LITTLE ROCK — Gov. Mike Beebe on Tuesday vetoed a bill that would ban abortions after 20 weeks into pregnancy.
House Bill 1037, if it became law, "would squarely contradict Supreme Court precedent" by imposing a ban on a woman’s right to choose an elective, non-therapeutic abortion before viability, Beebe said in a statement announcing the veto.
The nation’s highest court has ruled that states cannot ban abortions prior to viability, which the court has established at 23-24 weeks.
"When I was sworn in as governor, I took an oath to preserve, protect and defend both the Arkansas Constitution and the Constitution of the United States. I take that oath seriously," the governor said.
He also said defending unconstitutional legislation could be costly for Arkansas taxpayers. Another abortion bill the governor considers constitutionally suspect is just one step from his desk.
Beebe’s veto of HB 1037 is tenuous. Overriding a gubernatorial veto takes a simple majority vote — 51 votes in the House and 18 votes in the Senate, well below the bipartisan margins by which HB 1037 passed in both chambers. Republicans alone have enough votes in each chamber to void Beebe’s veto.
The sponsor, Rep. Andy Mayberry, R-Hensley, said later that he would bring the bill back before the the House and Senate later in the session. He said he is confident the governor’s veto will be overridden.
"Certainly I am disappointed that the governor chose to veto it. I had high hopes that perhaps he would sign it or at least allow it to become law without his signature," Mayberry said.
"I haven’t had an opportunity to go around and talk to everybody and poll people or anything like that, but … we had 80 people vote for this bill in the House and 25 down in the Senate, so I’m certainly hopeful that with those kind of numbers that we can get a simple majority in both chambers," he said.
Mayberry said he is confident the bill is constitutional, and that he and an attorney with Arkansas Right to Life met Tuesday morning with Beebe to discuss the bill and answer questions the governor had about its constitutionality.
"I thought we did a great job of laying out why this bill is constitutional," Mayberry said, adding he appreciated the governor’s willingness to discuss the issue.
The lawmaker said the bill is based on a Nebraska law that was passed three years ago and has not been challenged in court. He added that similar laws in other states have been challenged, including in Idaho and Georgia. In Arizona, a similar law was recently found constitutional in U.S. District Court.
"Now, that is on appeal, but that is the only case law we have to base this off of," Mayberry said.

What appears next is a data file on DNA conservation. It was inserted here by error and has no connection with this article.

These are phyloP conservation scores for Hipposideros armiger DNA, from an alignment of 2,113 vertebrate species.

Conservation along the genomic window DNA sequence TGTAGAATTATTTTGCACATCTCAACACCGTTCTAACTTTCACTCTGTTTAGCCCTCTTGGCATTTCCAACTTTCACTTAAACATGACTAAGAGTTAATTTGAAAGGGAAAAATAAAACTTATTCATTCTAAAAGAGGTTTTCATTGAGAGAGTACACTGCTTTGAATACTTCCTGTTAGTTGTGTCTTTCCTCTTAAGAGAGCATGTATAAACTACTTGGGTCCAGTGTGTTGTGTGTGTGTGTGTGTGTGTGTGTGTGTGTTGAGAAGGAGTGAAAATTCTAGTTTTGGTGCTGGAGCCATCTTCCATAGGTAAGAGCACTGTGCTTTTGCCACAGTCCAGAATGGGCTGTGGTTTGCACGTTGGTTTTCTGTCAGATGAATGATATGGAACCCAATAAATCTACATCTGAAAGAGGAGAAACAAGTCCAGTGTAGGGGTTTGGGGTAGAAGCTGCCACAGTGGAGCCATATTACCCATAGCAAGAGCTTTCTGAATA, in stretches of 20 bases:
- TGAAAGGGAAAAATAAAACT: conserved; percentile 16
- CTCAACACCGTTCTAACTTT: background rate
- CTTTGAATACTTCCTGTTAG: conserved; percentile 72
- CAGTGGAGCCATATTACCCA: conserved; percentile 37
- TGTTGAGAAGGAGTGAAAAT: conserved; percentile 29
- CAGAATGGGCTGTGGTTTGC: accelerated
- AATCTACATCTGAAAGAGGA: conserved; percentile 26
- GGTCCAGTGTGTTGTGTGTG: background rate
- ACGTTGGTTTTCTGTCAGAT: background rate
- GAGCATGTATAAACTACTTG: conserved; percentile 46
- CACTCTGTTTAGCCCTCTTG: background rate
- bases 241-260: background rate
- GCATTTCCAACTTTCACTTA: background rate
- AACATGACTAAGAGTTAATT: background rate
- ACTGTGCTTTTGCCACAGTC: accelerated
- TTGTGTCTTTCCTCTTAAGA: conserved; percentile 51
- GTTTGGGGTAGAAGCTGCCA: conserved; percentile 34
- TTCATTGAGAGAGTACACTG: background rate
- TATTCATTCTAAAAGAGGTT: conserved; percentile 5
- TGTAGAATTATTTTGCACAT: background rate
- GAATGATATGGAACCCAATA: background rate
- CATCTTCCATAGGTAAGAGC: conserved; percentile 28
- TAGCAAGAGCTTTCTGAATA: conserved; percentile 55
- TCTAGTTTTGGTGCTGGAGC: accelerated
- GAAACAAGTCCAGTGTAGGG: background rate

In his statement, Beebe acknowledged talk that outside groups might represent the state for free in any litigation challenging the constitutionality of abortion-limiting litigation that becomes law.
But he said even if that were to happen, it would only lessen the state’s own litigation costs.
"Lawsuits challenging unconstitutional laws also result in the losing party — in this case, the state — having to pay the costs and attorneys’ fees incurred by the litigants who successfully challenge the law," he said. "Those costs and fees can be significant."
He noted that in the last case in which the constitutionality of an Arkansas abortion statute was challenged — one banning partial birth abortions in 1999 — the state was ordered to pay the prevailing plaintiffs and their attorneys nearly $119,000 for work in the trial court, and an additional $28,900 for work on the state’s unsuccessful appeal.
Arkansas taxpayers’ exposure would be significantly greater should HB 1037 become law, the governor said.
Mayberry said he doubted a law resulting from HB 1037 would be challenged in court.
The legislation could already be law. With Beebe out of state Friday, Lt. Gov. Mark Darr offered to sign HB 1037 when he signed into law another bill that exempts the names and ZIP codes of applicants for and holders of concealed-carry handgun permits from the state Freedom of Information Act. Mayberry turned down the overture.
Beebe acknowledged Mayberry’s decision and told reporters he appreciated it.
"It showed a lot of character and class on his part, and I wanted everybody to understand that I think he deserves a shout out and deserves the admiration of everybody … Mr. Mayberry deserves our respect," the governor said.
Senate President Pro Tem Michael Lamoureux, R-Russellville, said Tuesday there likely would be enough votes in the Senate to override the veto. House Speaker Davy Carter. R-Cabot said he did not know how much support there would be in the House for an override, saying that would depend on whether Beebe’s explanation for the veto changed members’ minds about the bill.
Meanwhile, a bill that would ban most abortions at 12 weeks, Senate Bill 134 by Sen. Jason Rapert, R-Conway, has been passed by the Senate and the House and is currently awaiting action in the Senate on a House amendment. Beebe did not officially say Tuesday whether he would veto the bill if it reaches his desk, but he hinted that he would, telling reporters that Rapert’s bill is "even more problematic" than Mayberry’s.
Reporter John Lyon contributed to this report.